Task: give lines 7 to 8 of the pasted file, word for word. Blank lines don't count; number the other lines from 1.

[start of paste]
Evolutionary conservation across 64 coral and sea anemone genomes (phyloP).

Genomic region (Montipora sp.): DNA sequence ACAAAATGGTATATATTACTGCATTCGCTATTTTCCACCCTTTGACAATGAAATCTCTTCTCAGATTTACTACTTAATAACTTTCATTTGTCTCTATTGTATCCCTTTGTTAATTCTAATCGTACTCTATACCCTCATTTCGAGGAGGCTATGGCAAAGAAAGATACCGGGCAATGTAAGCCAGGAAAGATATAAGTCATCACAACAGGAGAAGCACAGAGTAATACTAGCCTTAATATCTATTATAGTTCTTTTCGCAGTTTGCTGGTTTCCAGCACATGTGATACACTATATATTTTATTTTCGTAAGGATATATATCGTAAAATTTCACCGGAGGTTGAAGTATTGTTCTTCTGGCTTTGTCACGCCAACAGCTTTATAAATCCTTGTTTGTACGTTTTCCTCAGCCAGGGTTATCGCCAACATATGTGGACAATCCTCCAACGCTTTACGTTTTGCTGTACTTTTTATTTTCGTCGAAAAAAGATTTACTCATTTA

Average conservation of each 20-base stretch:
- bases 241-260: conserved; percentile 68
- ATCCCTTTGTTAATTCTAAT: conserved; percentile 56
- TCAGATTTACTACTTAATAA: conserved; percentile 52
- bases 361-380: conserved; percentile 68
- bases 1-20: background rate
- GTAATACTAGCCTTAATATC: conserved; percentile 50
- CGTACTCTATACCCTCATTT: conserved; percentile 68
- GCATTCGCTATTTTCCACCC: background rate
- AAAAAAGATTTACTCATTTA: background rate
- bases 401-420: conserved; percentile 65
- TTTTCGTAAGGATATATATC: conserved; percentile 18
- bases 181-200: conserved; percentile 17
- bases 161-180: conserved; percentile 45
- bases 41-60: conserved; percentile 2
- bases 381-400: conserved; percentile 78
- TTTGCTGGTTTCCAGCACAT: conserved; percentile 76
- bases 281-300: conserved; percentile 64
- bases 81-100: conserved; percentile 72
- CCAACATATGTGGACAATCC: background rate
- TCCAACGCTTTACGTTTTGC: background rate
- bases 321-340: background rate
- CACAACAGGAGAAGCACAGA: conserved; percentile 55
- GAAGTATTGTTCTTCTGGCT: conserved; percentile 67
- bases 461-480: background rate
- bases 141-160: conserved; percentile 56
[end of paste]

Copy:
- bases 361-380: conserved; percentile 68
- bases 1-20: background rate